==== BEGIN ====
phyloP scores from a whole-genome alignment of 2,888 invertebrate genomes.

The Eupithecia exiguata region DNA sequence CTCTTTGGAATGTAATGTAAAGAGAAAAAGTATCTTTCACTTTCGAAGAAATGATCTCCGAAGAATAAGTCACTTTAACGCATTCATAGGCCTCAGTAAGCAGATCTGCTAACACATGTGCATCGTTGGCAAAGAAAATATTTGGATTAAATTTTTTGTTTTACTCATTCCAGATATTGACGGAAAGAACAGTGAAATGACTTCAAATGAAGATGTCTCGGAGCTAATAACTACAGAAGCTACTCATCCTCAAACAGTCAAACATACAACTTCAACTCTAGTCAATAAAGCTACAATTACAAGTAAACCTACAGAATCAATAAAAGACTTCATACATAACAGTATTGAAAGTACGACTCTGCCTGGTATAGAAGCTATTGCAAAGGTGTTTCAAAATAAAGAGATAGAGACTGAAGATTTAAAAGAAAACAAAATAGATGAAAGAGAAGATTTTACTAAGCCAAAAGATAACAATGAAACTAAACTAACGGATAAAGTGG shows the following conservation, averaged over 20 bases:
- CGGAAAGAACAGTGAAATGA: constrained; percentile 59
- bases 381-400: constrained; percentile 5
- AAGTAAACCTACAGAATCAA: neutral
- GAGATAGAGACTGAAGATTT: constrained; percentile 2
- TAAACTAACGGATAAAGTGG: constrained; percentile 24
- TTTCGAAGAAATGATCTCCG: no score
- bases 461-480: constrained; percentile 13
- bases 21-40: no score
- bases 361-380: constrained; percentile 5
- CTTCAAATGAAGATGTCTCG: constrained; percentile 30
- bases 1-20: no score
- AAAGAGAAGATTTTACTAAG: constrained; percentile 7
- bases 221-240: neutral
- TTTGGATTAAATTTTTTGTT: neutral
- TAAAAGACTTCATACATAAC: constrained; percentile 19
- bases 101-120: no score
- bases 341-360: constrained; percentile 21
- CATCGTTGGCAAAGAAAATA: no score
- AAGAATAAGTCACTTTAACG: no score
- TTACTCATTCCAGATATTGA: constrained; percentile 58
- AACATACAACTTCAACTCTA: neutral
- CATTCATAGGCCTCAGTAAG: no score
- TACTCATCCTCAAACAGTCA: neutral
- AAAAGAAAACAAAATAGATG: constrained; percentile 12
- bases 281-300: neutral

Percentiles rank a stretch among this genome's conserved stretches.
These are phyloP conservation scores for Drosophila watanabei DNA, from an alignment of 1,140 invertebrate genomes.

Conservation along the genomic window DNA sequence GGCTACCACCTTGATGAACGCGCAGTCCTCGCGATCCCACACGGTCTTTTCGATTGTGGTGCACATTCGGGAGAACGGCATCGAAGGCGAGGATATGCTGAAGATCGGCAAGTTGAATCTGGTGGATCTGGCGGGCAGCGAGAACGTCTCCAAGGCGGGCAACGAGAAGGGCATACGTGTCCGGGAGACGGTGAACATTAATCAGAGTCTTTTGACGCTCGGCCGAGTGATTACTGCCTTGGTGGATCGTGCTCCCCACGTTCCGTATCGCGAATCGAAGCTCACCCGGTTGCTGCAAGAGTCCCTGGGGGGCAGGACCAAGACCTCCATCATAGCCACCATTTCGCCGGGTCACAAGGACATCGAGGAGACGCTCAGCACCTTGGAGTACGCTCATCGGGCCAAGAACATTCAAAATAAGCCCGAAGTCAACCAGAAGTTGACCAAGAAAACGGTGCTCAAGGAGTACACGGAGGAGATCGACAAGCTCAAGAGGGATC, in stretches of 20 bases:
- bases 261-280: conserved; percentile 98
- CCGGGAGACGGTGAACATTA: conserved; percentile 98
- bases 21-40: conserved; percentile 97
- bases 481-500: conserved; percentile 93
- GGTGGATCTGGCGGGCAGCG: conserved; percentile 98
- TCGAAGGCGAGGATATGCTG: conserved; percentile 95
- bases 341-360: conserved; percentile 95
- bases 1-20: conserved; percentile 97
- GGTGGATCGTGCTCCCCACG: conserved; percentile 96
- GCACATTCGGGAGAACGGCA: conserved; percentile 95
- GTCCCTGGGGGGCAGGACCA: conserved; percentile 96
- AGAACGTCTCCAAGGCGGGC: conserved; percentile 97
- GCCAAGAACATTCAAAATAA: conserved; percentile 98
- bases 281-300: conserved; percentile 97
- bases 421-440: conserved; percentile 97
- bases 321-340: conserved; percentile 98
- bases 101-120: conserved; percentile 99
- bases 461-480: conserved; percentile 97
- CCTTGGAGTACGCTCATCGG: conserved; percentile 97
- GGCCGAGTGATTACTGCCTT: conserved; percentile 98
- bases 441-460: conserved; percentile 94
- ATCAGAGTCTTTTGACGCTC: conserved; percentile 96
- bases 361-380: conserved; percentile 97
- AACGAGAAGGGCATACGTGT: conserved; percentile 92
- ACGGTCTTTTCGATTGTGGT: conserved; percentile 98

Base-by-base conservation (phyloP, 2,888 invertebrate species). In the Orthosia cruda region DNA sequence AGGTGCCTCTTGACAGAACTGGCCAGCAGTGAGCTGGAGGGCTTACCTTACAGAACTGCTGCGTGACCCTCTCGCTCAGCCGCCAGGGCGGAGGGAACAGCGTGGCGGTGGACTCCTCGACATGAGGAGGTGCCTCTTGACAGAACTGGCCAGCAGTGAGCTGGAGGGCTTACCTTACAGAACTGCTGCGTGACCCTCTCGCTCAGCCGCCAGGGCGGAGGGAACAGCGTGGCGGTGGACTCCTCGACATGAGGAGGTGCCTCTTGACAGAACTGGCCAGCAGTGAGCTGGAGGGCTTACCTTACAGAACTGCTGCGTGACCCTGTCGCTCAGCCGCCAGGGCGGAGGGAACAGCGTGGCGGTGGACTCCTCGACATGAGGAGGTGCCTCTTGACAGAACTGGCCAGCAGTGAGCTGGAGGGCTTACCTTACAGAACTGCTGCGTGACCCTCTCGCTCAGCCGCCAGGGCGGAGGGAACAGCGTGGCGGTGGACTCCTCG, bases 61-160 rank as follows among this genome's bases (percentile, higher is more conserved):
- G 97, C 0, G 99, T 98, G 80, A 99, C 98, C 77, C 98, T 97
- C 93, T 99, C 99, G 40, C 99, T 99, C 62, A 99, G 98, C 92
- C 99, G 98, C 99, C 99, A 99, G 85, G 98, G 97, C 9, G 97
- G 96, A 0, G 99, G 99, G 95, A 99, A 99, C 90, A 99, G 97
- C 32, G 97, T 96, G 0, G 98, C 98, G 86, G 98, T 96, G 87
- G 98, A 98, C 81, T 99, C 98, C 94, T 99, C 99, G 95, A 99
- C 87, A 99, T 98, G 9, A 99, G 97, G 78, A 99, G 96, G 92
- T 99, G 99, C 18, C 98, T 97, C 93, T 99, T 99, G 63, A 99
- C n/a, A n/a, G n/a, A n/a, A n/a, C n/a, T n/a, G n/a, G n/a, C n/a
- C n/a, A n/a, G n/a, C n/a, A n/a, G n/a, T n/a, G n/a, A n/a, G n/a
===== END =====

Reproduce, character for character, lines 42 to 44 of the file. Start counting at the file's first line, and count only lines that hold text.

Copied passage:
- AGAACGTCTCCAAGGCGGGC: conserved; percentile 97
- GCCAAGAACATTCAAAATAA: conserved; percentile 98
- bases 281-300: conserved; percentile 97